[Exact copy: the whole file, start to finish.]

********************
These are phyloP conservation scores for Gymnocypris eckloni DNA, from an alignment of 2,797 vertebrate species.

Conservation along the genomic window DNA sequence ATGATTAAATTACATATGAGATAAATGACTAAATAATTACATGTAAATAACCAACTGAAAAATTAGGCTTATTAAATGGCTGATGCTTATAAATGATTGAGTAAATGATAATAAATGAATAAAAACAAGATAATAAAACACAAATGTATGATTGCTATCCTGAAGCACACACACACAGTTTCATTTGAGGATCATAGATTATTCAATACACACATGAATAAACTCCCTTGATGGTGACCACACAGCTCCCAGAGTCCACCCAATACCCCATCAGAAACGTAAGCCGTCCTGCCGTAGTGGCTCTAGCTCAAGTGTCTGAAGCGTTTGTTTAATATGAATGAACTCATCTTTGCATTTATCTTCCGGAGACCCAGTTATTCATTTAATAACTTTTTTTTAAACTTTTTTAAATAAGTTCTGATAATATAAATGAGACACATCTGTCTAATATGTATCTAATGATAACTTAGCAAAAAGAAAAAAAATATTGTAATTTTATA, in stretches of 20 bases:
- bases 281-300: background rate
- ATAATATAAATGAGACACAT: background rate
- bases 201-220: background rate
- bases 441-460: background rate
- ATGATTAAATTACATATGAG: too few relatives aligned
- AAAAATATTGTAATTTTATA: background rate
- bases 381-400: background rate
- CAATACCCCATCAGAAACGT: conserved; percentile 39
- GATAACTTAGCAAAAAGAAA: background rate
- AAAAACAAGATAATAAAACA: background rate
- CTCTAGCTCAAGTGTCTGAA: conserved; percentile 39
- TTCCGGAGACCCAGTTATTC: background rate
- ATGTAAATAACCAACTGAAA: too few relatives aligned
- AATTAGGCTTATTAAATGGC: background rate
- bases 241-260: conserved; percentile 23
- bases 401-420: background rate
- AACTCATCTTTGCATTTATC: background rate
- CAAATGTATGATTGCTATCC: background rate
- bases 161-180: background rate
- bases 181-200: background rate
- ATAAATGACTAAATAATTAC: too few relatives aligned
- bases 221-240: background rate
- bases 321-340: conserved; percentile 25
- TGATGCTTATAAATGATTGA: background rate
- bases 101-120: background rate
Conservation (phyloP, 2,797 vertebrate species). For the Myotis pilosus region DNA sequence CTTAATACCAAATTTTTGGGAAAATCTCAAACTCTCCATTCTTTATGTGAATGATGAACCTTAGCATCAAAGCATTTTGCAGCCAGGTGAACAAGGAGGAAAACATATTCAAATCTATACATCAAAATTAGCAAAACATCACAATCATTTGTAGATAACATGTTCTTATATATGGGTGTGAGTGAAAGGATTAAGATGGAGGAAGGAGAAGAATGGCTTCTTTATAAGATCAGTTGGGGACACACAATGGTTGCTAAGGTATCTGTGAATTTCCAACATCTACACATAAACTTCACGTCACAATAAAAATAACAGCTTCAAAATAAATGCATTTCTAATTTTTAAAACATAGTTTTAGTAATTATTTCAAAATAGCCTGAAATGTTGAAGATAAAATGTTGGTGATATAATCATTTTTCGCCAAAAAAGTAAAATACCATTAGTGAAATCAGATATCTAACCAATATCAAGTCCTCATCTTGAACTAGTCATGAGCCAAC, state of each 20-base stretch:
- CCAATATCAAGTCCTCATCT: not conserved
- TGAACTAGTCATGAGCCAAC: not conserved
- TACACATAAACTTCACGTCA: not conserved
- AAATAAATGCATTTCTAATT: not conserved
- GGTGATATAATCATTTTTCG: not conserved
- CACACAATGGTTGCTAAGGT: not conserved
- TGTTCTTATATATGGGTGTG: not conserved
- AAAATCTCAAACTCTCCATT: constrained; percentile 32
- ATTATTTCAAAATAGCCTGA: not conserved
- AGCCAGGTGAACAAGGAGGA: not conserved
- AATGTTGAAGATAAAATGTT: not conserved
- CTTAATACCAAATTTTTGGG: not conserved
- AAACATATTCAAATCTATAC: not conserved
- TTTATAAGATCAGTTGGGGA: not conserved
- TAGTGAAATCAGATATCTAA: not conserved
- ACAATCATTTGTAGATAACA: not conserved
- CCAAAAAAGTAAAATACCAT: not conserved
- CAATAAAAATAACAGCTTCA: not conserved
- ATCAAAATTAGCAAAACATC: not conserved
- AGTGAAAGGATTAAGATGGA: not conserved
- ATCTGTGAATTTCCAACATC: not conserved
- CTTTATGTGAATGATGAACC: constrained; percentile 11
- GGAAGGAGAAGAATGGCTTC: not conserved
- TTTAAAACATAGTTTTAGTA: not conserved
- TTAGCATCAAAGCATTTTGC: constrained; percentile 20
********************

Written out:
These are phyloP conservation scores for Gymnocypris eckloni DNA, from an alignment of 2,797 vertebrate species.

Conservation along the genomic window DNA sequence ATGATTAAATTACATATGAGATAAATGACTAAATAATTACATGTAAATAACCAACTGAAAAATTAGGCTTATTAAATGGCTGATGCTTATAAATGATTGAGTAAATGATAATAAATGAATAAAAACAAGATAATAAAACACAAATGTATGATTGCTATCCTGAAGCACACACACACAGTTTCATTTGAGGATCATAGATTATTCAATACACACATGAATAAACTCCCTTGATGGTGACCACACAGCTCCCAGAGTCCACCCAATACCCCATCAGAAACGTAAGCCGTCCTGCCGTAGTGGCTCTAGCTCAAGTGTCTGAAGCGTTTGTTTAATATGAATGAACTCATCTTTGCATTTATCTTCCGGAGACCCAGTTATTCATTTAATAACTTTTTTTTAAACTTTTTTAAATAAGTTCTGATAATATAAATGAGACACATCTGTCTAATATGTATCTAATGATAACTTAGCAAAAAGAAAAAAAATATTGTAATTTTATA, in stretches of 20 bases:
- bases 281-300: background rate
- ATAATATAAATGAGACACAT: background rate
- bases 201-220: background rate
- bases 441-460: background rate
- ATGATTAAATTACATATGAG: too few relatives aligned
- AAAAATATTGTAATTTTATA: background rate
- bases 381-400: background rate
- CAATACCCCATCAGAAACGT: conserved; percentile 39
- GATAACTTAGCAAAAAGAAA: background rate
- AAAAACAAGATAATAAAACA: background rate
- CTCTAGCTCAAGTGTCTGAA: conserved; percentile 39
- TTCCGGAGACCCAGTTATTC: background rate
- ATGTAAATAACCAACTGAAA: too few relatives aligned
- AATTAGGCTTATTAAATGGC: background rate
- bases 241-260: conserved; percentile 23
- bases 401-420: background rate
- AACTCATCTTTGCATTTATC: background rate
- CAAATGTATGATTGCTATCC: background rate
- bases 161-180: background rate
- bases 181-200: background rate
- ATAAATGACTAAATAATTAC: too few relatives aligned
- bases 221-240: background rate
- bases 321-340: conserved; percentile 25
- TGATGCTTATAAATGATTGA: background rate
- bases 101-120: background rate
Conservation (phyloP, 2,797 vertebrate species). For the Myotis pilosus region DNA sequence CTTAATACCAAATTTTTGGGAAAATCTCAAACTCTCCATTCTTTATGTGAATGATGAACCTTAGCATCAAAGCATTTTGCAGCCAGGTGAACAAGGAGGAAAACATATTCAAATCTATACATCAAAATTAGCAAAACATCACAATCATTTGTAGATAACATGTTCTTATATATGGGTGTGAGTGAAAGGATTAAGATGGAGGAAGGAGAAGAATGGCTTCTTTATAAGATCAGTTGGGGACACACAATGGTTGCTAAGGTATCTGTGAATTTCCAACATCTACACATAAACTTCACGTCACAATAAAAATAACAGCTTCAAAATAAATGCATTTCTAATTTTTAAAACATAGTTTTAGTAATTATTTCAAAATAGCCTGAAATGTTGAAGATAAAATGTTGGTGATATAATCATTTTTCGCCAAAAAAGTAAAATACCATTAGTGAAATCAGATATCTAACCAATATCAAGTCCTCATCTTGAACTAGTCATGAGCCAAC, state of each 20-base stretch:
- CCAATATCAAGTCCTCATCT: not conserved
- TGAACTAGTCATGAGCCAAC: not conserved
- TACACATAAACTTCACGTCA: not conserved
- AAATAAATGCATTTCTAATT: not conserved
- GGTGATATAATCATTTTTCG: not conserved
- CACACAATGGTTGCTAAGGT: not conserved
- TGTTCTTATATATGGGTGTG: not conserved
- AAAATCTCAAACTCTCCATT: constrained; percentile 32
- ATTATTTCAAAATAGCCTGA: not conserved
- AGCCAGGTGAACAAGGAGGA: not conserved
- AATGTTGAAGATAAAATGTT: not conserved
- CTTAATACCAAATTTTTGGG: not conserved
- AAACATATTCAAATCTATAC: not conserved
- TTTATAAGATCAGTTGGGGA: not conserved
- TAGTGAAATCAGATATCTAA: not conserved
- ACAATCATTTGTAGATAACA: not conserved
- CCAAAAAAGTAAAATACCAT: not conserved
- CAATAAAAATAACAGCTTCA: not conserved
- ATCAAAATTAGCAAAACATC: not conserved
- AGTGAAAGGATTAAGATGGA: not conserved
- ATCTGTGAATTTCCAACATC: not conserved
- CTTTATGTGAATGATGAACC: constrained; percentile 11
- GGAAGGAGAAGAATGGCTTC: not conserved
- TTTAAAACATAGTTTTAGTA: not conserved
- TTAGCATCAAAGCATTTTGC: constrained; percentile 20